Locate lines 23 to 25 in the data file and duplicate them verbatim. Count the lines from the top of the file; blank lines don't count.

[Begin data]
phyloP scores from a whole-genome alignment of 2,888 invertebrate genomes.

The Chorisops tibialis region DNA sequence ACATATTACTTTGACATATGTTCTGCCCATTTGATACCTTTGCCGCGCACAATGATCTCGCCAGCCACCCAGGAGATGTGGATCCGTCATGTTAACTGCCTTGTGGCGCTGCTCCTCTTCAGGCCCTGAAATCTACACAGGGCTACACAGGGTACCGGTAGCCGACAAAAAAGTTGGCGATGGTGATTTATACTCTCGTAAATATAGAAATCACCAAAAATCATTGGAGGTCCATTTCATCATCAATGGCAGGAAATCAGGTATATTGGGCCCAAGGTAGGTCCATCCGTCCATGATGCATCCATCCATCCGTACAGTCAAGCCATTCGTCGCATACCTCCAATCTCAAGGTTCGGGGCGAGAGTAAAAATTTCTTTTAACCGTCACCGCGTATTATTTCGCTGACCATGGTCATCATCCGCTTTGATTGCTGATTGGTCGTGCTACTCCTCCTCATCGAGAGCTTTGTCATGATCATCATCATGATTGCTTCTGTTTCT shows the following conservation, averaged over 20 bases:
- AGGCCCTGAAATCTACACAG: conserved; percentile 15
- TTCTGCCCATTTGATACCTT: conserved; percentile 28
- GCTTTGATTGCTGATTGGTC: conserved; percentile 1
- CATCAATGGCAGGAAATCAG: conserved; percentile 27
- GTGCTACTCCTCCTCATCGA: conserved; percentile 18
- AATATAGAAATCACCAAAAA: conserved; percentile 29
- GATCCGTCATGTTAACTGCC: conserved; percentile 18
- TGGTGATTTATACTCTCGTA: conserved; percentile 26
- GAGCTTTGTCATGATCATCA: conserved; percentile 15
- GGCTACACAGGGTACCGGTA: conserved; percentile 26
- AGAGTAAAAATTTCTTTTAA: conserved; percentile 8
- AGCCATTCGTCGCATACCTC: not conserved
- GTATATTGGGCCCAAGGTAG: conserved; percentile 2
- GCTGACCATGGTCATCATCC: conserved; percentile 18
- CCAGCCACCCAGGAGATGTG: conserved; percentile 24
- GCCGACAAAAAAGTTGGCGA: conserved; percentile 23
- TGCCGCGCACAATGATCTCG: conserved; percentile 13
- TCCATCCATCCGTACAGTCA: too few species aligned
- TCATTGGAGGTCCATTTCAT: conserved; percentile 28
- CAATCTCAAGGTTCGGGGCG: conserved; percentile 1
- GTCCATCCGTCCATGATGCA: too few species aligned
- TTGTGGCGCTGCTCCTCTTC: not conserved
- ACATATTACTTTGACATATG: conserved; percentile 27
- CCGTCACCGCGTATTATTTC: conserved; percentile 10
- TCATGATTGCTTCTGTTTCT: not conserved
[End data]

- GTCCATCCGTCCATGATGCA: too few species aligned
- TTGTGGCGCTGCTCCTCTTC: not conserved
- ACATATTACTTTGACATATG: conserved; percentile 27